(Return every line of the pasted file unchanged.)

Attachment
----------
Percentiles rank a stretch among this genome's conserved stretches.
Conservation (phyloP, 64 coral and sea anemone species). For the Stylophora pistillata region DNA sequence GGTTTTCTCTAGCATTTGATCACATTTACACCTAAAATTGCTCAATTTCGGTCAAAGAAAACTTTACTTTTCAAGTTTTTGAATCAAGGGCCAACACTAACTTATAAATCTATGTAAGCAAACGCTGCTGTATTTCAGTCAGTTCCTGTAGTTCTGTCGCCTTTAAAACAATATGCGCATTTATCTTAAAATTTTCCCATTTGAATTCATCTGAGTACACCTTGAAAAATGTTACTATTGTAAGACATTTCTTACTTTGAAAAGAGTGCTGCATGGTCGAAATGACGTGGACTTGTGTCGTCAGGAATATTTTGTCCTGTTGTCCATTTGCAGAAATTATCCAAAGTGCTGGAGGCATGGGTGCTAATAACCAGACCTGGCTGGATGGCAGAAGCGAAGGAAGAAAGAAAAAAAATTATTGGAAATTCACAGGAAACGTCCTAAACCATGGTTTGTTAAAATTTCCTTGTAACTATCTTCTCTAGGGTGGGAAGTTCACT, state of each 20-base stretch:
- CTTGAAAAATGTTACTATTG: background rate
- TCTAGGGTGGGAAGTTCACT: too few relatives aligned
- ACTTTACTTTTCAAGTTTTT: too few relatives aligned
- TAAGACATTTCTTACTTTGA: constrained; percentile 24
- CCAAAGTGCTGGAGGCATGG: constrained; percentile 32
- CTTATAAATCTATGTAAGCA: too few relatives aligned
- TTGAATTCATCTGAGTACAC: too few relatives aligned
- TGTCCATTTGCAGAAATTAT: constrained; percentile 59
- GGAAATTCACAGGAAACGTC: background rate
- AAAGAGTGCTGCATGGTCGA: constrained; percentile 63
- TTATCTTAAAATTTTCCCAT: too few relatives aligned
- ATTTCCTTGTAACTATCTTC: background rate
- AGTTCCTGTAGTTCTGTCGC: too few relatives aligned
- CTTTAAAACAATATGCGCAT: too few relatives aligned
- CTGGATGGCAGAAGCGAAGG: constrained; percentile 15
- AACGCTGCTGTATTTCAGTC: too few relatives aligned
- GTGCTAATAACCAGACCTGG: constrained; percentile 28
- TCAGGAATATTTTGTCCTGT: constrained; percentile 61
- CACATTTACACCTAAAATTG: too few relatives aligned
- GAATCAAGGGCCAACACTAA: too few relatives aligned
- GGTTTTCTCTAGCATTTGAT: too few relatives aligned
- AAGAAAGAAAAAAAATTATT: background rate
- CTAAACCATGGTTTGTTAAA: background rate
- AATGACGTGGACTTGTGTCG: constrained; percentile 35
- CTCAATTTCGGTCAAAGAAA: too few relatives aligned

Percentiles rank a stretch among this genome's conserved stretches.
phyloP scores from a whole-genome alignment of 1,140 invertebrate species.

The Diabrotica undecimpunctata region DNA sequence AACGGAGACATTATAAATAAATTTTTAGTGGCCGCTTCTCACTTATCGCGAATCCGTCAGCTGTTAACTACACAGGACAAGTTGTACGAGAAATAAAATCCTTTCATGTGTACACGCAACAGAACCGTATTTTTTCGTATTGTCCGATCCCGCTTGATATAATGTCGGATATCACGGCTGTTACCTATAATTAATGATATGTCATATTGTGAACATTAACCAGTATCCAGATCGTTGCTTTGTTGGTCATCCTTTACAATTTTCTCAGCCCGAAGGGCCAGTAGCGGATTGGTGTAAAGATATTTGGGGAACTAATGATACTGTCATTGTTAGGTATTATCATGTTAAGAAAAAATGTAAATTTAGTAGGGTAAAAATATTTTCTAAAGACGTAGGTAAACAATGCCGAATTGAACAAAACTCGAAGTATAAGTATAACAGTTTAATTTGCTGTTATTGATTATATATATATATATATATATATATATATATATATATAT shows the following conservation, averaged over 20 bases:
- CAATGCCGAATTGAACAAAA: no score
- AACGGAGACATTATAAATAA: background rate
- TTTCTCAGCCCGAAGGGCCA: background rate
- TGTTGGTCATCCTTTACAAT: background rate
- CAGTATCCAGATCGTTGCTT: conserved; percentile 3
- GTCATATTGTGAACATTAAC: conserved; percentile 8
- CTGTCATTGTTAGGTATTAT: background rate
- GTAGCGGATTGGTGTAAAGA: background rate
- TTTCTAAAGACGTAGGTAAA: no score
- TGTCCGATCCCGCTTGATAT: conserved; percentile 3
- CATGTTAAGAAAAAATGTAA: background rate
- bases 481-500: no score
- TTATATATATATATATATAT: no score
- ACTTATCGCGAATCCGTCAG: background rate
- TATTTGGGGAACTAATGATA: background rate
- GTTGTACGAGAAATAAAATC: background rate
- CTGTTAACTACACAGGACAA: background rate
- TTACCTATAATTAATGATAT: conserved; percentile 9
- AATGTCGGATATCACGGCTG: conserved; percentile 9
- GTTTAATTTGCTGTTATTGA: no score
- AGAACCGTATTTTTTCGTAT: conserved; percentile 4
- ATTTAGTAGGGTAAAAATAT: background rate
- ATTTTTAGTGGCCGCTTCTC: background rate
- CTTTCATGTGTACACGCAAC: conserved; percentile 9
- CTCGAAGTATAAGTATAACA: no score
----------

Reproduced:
Percentiles rank a stretch among this genome's conserved stretches.
Conservation (phyloP, 64 coral and sea anemone species). For the Stylophora pistillata region DNA sequence GGTTTTCTCTAGCATTTGATCACATTTACACCTAAAATTGCTCAATTTCGGTCAAAGAAAACTTTACTTTTCAAGTTTTTGAATCAAGGGCCAACACTAACTTATAAATCTATGTAAGCAAACGCTGCTGTATTTCAGTCAGTTCCTGTAGTTCTGTCGCCTTTAAAACAATATGCGCATTTATCTTAAAATTTTCCCATTTGAATTCATCTGAGTACACCTTGAAAAATGTTACTATTGTAAGACATTTCTTACTTTGAAAAGAGTGCTGCATGGTCGAAATGACGTGGACTTGTGTCGTCAGGAATATTTTGTCCTGTTGTCCATTTGCAGAAATTATCCAAAGTGCTGGAGGCATGGGTGCTAATAACCAGACCTGGCTGGATGGCAGAAGCGAAGGAAGAAAGAAAAAAAATTATTGGAAATTCACAGGAAACGTCCTAAACCATGGTTTGTTAAAATTTCCTTGTAACTATCTTCTCTAGGGTGGGAAGTTCACT, state of each 20-base stretch:
- CTTGAAAAATGTTACTATTG: background rate
- TCTAGGGTGGGAAGTTCACT: too few relatives aligned
- ACTTTACTTTTCAAGTTTTT: too few relatives aligned
- TAAGACATTTCTTACTTTGA: constrained; percentile 24
- CCAAAGTGCTGGAGGCATGG: constrained; percentile 32
- CTTATAAATCTATGTAAGCA: too few relatives aligned
- TTGAATTCATCTGAGTACAC: too few relatives aligned
- TGTCCATTTGCAGAAATTAT: constrained; percentile 59
- GGAAATTCACAGGAAACGTC: background rate
- AAAGAGTGCTGCATGGTCGA: constrained; percentile 63
- TTATCTTAAAATTTTCCCAT: too few relatives aligned
- ATTTCCTTGTAACTATCTTC: background rate
- AGTTCCTGTAGTTCTGTCGC: too few relatives aligned
- CTTTAAAACAATATGCGCAT: too few relatives aligned
- CTGGATGGCAGAAGCGAAGG: constrained; percentile 15
- AACGCTGCTGTATTTCAGTC: too few relatives aligned
- GTGCTAATAACCAGACCTGG: constrained; percentile 28
- TCAGGAATATTTTGTCCTGT: constrained; percentile 61
- CACATTTACACCTAAAATTG: too few relatives aligned
- GAATCAAGGGCCAACACTAA: too few relatives aligned
- GGTTTTCTCTAGCATTTGAT: too few relatives aligned
- AAGAAAGAAAAAAAATTATT: background rate
- CTAAACCATGGTTTGTTAAA: background rate
- AATGACGTGGACTTGTGTCG: constrained; percentile 35
- CTCAATTTCGGTCAAAGAAA: too few relatives aligned

Percentiles rank a stretch among this genome's conserved stretches.
phyloP scores from a whole-genome alignment of 1,140 invertebrate species.

The Diabrotica undecimpunctata region DNA sequence AACGGAGACATTATAAATAAATTTTTAGTGGCCGCTTCTCACTTATCGCGAATCCGTCAGCTGTTAACTACACAGGACAAGTTGTACGAGAAATAAAATCCTTTCATGTGTACACGCAACAGAACCGTATTTTTTCGTATTGTCCGATCCCGCTTGATATAATGTCGGATATCACGGCTGTTACCTATAATTAATGATATGTCATATTGTGAACATTAACCAGTATCCAGATCGTTGCTTTGTTGGTCATCCTTTACAATTTTCTCAGCCCGAAGGGCCAGTAGCGGATTGGTGTAAAGATATTTGGGGAACTAATGATACTGTCATTGTTAGGTATTATCATGTTAAGAAAAAATGTAAATTTAGTAGGGTAAAAATATTTTCTAAAGACGTAGGTAAACAATGCCGAATTGAACAAAACTCGAAGTATAAGTATAACAGTTTAATTTGCTGTTATTGATTATATATATATATATATATATATATATATATATATATAT shows the following conservation, averaged over 20 bases:
- CAATGCCGAATTGAACAAAA: no score
- AACGGAGACATTATAAATAA: background rate
- TTTCTCAGCCCGAAGGGCCA: background rate
- TGTTGGTCATCCTTTACAAT: background rate
- CAGTATCCAGATCGTTGCTT: conserved; percentile 3
- GTCATATTGTGAACATTAAC: conserved; percentile 8
- CTGTCATTGTTAGGTATTAT: background rate
- GTAGCGGATTGGTGTAAAGA: background rate
- TTTCTAAAGACGTAGGTAAA: no score
- TGTCCGATCCCGCTTGATAT: conserved; percentile 3
- CATGTTAAGAAAAAATGTAA: background rate
- bases 481-500: no score
- TTATATATATATATATATAT: no score
- ACTTATCGCGAATCCGTCAG: background rate
- TATTTGGGGAACTAATGATA: background rate
- GTTGTACGAGAAATAAAATC: background rate
- CTGTTAACTACACAGGACAA: background rate
- TTACCTATAATTAATGATAT: conserved; percentile 9
- AATGTCGGATATCACGGCTG: conserved; percentile 9
- GTTTAATTTGCTGTTATTGA: no score
- AGAACCGTATTTTTTCGTAT: conserved; percentile 4
- ATTTAGTAGGGTAAAAATAT: background rate
- ATTTTTAGTGGCCGCTTCTC: background rate
- CTTTCATGTGTACACGCAAC: conserved; percentile 9
- CTCGAAGTATAAGTATAACA: no score